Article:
SAN FRANCISCO—2019 was a record-setting year for PropTech. From the highest highs (a record $16 billion in VC investments) to the lowest lows (WeWork implosion), 2019 may well go down as one of the most eventful years to date for PropTech.
And, going into 2020, there is cautious excitement around PropTech, coupled with the possibility of explosive growth ahead. Will 2020 be the year that delivers this explosive growth?
According to Nitin Vig, CEO for Mobile Doorman, 2020 will be even bigger than 2019. Here are some of his predictions for the 10 big ideas that will shape PropTech in 2020:
1. Early adopters of PropTech will start to break away from the competition
One only has to look at adjacent industries (hospitality/travel, retail, etc.) to see how players who embraced tech fared compared to their peers who did not. Take retail for example. While some players vanished (Circuit City) and others became a shadow of their former selves (Sears), there are some that have emerged bigger and stronger (Best Buy). Why? They embraced tech wholeheartedly to not just break away from their competition but also avoid being disrupted by tech giants, i.e., Amazon.
Fortunately, other industries took notice and adopting digital tech has become a $2.3 trillion dollar business worldwide. The real estate industry will be no different. 2020 will likely be the year where players who wholeheartedly embrace tech, specifically PropTech, will start to break away from their competition, leapfrog into 2022-23 and eventually obliterate competitors by 2025.
2. PropTech will need to provide a clear ROI
While PropTech’s early success came from the focus on the user of space, its growth will increasingly depend on its ability to also deliver a financial return to the managers of physical space such as operators and property managers. How does PropTech increase revenue? Reduce operational costs? Increase operational efficiency? Increase renewals? These are the kind of questions PropTech will increasingly face and will have to answer in a ROI positive way in 2020.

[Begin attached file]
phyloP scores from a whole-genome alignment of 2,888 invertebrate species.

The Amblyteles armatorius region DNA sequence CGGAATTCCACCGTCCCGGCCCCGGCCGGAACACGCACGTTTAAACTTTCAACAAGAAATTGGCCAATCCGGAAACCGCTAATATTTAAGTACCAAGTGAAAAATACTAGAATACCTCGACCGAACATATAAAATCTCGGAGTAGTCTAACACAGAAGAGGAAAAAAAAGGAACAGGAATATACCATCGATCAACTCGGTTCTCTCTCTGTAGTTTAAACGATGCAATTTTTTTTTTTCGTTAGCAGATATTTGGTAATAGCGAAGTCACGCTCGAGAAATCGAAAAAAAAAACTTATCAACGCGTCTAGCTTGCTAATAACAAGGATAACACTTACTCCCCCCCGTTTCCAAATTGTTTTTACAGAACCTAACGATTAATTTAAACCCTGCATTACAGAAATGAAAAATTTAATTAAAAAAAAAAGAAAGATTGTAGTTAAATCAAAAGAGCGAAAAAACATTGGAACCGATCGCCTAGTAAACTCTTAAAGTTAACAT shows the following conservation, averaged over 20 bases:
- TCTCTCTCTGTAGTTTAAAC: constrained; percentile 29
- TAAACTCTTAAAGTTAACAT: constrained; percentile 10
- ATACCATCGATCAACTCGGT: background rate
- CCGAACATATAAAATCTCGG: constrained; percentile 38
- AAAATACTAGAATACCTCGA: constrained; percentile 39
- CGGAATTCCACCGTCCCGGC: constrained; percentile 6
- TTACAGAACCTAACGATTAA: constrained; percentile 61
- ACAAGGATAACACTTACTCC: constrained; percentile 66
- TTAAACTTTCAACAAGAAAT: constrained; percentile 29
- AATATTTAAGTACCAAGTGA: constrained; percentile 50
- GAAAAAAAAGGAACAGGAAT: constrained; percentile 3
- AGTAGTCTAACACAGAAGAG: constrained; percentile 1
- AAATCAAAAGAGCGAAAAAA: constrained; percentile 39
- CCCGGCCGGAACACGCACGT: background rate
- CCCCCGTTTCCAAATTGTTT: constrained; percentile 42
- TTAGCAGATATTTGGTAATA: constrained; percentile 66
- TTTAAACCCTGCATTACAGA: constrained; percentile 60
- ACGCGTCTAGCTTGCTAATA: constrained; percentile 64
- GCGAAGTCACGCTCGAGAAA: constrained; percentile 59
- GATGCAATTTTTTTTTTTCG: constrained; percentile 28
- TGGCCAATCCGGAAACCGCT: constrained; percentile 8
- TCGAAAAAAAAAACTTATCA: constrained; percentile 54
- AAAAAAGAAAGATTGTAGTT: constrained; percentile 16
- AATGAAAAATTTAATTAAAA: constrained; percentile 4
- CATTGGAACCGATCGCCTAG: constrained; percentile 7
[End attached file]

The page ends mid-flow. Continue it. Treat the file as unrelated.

For example, while PropTech increases digital engagement of residents, does this engagement actually cause residents to stay longer in their leases? If so, how much additional revenue does this bring and save in costs? And is the net effect of additional revenue and cost saving a multiple of the PropTech costs, thereby ROI?
3. We will go from collecting data to acting on it
From data about how properties are performing to how residents are interacting with physical space to the millions of data points being generated by smart devices (smart locks, digital home assistants), it is no secret the industry is in the midst of a data tsunami.
“But collecting data for data’s sake is futile,” Vig tells GlobeSt.com. “The real power of data lies more in the insights that can be derived from it and the resulting actions that such insights help trigger. And I expect 2020 to be the year where PropTech starts doing exactly that. Expect data to be your friend for making such decisions in 2020 and acting on them.”
4. Experience first will become the default
Experience first has been an inspiration for Bay Area consumer tech companies such as Uber, DoorDash and Facebook. In fact, back in 2012, Facebook first discussed the importance of moving from a focus on the desktop experience to a mobile one–because that’s what their users preferred.
This desire for experiences that are on demand, ubiquitous/anywhere, convenient/one click, reliable and affordable will require PropTech to take an experience-first approach to shape its value proposition in 2020.
5. VC investments in PropTech will rise further